Before Golden State, The Philadelphia Warriors
The Golden State Warriors’ third consecutive trip to the finals coincided with a less heralded, but equally important milestone- the 70th year anniversary since the original Warriors won the NBA’s first championship.
Founded by entertainment promoter Peter Tyrrell in 1946, the Philadelphia Warriors (photo above) were born to a bygone era when sports teams formed and folded nondescriptly. Their name was adopted from a defunct team that had played in the 1920’s.
The Warriors were one of eleven squads organized under the newly-created Basketball Association of America (BAA). Today’s only original survivors of the BAA are the New York Knickerbockers and Boston Celtics.
Teams like the Pittsburgh Ironmen, Providence Steamrollers and Toronto Huskies disappeared into red ink oblivion. Others like the Minneapolis Lakers, Fort Wayne Pistons and the Philadelphia Warriors found new homes over time.
Led by rookie Joe Fulks, the Warriors won the BAA’s inaugural championship on April 22, 1947.
Overtaking the St Louis Bombers in the first round of the playoffs, the Philadelphia Warriors went on to defeat the New York Knicks in the semi-finals and then the Chicago Stags in the finals with a score of 4-1.
6’5”, 25-year old Fulks walked away with the league’s first scoring title, shooting 23.2 points per game average. Two seasons later, the Kentucky native landed 63 points in a single game playing against the Indianapolis Jets, a record that held for the next ten years.
Battles with rival leagues for fans and players forced the BAA to merge with the National Basketball League (NBL) only three years into its tenure, creating the National Basketball Association.
The NBA counts the BAA years as its founding history, not the NBL, making the Philadelphia Warriors the first official champions and Joe Fulks the league’s original high-scoring sensation.
Veteran basketball manager Eddie Gottlieb coached the Philadelphia Warriors from the outset. A greater than life figure, Gottlieb’s future influence and contribution to professional basketball led to his namesake NBA Rookie of the Year award, the Eddie Gottlieb Trophy.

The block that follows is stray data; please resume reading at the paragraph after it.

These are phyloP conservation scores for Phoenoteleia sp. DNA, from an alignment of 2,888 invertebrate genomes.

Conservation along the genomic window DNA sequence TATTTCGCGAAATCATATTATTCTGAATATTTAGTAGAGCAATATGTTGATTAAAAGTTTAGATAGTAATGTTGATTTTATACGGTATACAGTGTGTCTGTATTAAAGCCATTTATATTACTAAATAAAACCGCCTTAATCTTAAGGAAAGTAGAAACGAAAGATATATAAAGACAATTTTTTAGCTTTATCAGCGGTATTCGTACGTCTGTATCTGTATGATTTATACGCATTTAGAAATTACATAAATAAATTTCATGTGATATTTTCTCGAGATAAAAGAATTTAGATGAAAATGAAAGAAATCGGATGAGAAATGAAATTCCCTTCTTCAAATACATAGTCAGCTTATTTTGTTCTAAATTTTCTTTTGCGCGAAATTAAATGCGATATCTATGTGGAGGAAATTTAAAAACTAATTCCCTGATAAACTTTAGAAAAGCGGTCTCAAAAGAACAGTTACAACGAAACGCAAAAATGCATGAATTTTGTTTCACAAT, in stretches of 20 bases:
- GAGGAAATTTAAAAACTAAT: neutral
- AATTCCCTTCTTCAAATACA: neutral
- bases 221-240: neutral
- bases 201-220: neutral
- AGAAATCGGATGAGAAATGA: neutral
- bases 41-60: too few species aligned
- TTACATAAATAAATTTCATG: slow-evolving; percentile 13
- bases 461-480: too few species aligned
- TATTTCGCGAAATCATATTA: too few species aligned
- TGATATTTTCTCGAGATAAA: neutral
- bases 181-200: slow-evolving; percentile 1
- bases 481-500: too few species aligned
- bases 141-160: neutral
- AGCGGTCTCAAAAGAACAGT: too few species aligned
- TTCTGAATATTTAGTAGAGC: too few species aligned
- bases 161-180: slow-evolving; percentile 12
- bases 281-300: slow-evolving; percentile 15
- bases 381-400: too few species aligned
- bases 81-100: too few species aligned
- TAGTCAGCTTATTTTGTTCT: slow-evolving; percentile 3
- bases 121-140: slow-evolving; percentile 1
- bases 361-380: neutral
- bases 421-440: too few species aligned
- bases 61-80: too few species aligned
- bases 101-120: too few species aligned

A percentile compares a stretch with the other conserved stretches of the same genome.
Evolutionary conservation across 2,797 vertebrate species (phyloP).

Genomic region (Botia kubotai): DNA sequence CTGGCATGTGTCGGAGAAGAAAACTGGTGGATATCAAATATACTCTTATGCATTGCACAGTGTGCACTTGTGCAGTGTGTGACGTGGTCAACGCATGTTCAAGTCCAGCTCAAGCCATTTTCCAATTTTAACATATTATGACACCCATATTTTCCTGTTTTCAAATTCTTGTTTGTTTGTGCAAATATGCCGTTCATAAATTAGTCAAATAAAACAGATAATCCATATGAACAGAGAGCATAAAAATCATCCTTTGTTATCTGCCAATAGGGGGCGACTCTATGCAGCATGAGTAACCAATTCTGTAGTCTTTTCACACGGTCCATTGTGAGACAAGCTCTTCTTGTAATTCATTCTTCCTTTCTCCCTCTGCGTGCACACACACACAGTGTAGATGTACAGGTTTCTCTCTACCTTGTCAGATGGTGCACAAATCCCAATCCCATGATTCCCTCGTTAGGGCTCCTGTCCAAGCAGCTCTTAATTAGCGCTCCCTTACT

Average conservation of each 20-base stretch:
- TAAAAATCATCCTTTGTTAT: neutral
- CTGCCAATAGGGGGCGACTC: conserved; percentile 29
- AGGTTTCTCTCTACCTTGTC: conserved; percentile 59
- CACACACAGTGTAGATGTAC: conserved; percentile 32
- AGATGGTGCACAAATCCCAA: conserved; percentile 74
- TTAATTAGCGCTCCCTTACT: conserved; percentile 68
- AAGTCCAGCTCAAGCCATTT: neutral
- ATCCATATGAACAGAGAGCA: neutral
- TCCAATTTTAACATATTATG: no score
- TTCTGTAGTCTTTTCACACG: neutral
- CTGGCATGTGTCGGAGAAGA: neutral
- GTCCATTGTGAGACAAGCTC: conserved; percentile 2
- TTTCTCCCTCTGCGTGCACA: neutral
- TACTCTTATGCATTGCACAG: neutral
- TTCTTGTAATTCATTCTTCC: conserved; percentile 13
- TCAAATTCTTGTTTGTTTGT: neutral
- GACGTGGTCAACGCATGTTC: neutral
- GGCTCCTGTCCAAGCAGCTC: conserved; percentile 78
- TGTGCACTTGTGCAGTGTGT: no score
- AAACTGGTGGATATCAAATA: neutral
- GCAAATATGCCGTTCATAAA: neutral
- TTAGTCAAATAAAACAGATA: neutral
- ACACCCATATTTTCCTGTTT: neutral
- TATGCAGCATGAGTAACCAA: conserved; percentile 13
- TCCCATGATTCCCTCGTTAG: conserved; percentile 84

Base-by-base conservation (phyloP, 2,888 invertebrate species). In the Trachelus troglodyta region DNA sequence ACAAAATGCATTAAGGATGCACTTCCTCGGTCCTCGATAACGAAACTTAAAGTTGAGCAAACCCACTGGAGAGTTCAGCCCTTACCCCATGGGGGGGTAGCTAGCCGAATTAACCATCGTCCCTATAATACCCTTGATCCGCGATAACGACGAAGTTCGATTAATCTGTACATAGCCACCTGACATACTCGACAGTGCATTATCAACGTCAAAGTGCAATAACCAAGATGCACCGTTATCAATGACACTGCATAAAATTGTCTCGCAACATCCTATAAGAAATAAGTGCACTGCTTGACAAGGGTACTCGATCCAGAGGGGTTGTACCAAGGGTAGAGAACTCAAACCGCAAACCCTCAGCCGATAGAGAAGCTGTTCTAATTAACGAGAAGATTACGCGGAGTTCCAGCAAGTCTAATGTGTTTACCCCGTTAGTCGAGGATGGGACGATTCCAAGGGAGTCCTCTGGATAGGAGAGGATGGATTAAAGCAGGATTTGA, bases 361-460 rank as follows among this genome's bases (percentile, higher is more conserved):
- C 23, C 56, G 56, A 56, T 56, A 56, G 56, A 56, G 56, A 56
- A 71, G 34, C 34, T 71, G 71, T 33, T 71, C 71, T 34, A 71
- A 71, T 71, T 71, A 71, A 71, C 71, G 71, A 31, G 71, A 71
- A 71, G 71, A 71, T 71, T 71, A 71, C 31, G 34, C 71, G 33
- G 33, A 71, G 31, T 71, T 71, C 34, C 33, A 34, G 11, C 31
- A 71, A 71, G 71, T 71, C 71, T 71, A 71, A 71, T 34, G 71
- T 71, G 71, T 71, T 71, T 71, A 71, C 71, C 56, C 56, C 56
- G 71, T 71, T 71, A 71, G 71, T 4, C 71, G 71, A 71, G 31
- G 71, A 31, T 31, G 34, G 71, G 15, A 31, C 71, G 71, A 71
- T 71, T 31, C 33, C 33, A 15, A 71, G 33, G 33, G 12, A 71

Gottlieb bought the Warriors from Tyrrell in 1952 for $25,000. In addition to Joe Fulks, the team’s golden era roster included Villanova alum Paul Arizin, who along with Neil Johnston and Tom Gola, carried the Warriors to their second championship victory in 1956.
Fulks, Arizin, Johnston and Gola all became Hall of Famers.
Topping off the Warriors’ player list was the indomitable 7’1” Harlem Globetrotter, Wilt Chamberlain. “Wilt the Stilt” signed on in 1959 for a $30,000 contract, the NBA’s highest at the time and $5,000 more than what Gottlieb had paid for the franchise.
Though he never won a championship with the Warriors, the masterful Chamberlain averaged 41.5 points per game during his five and half seasons with the franchise.
In 1962 and under a new owner, the Philadelphia Warriors relocated to the west coast as the San Francisco Warriors. Gone but not forgotten, the old Philadelphia days gave way to another era with a new franchise, the 76ers.
Rebranded the Golden State Warriors in 1972, the team claimed their third NBA title in 1975 before settling into a long drought.
BASEBALL July 13, 2010 The NL beat the AL 3-1 in the All-Stars exhibition game. Held at Angel Stadium of Anaheim in California, the game was preceded with a short memorial honoring George Steinbrenner who had died early that morning. The AL fielded the likes of Derek Jeter (SS-Yankees), Ichiro Suzuki (OF-Mariners) and Mariano Rivera (P-Yankees), while the AL brought out David Wright (3B-Mets), Albert Pujols (1B-Cardinals) and Roy Halladay (P-Phillies).
SOCCER July 2, 2000 France defeats Italy 2-1 at the UEFA European Championship. It was their 2nd title at the quadrennial extravaganza, which has been held since 1960 to determine the continent’s best national team; Germany and Spain are tied at the top with 3 wins each. One of the most exciting finals in tournament history, France equalized a goal in the closing minute of official time to send the game into overtime and then land a ‘golden goal’ in sudden death.
TENNIS July 7, 1990 Martina Navratilova claims a record 9th Wimbledon singles title after defeating her American opponent, Zina Garrison, 6-4, 6-1. It was Navratilova’s last career grand slam singles after compiling 17 victories since her first one at Wimbledon in 1978. Considered one of the greatest female athletes in the game, the Czech-born and U.S.-naturalized tennis star was ranked No. 1 in singles for a total of 332 weeks, and No. 1 in doubles for a total 237 weeks.
BOXING July 7, 1980 Larry Holmes knocks out Scott LeDoux in the 7th round to retain his WBC Heavyweight title. It was the 35th professional and undefeated bout for the Georgia native who swung one of the fiercest left jabs in boxing history. Holmes battled the greatest heavyweights of his era and he would defeat Muhammad Ali in the 10th round just 3 months after his encounter with LeDoux. The “Easton Assassin” retired in 2002 after posting a career record of 75-69-6.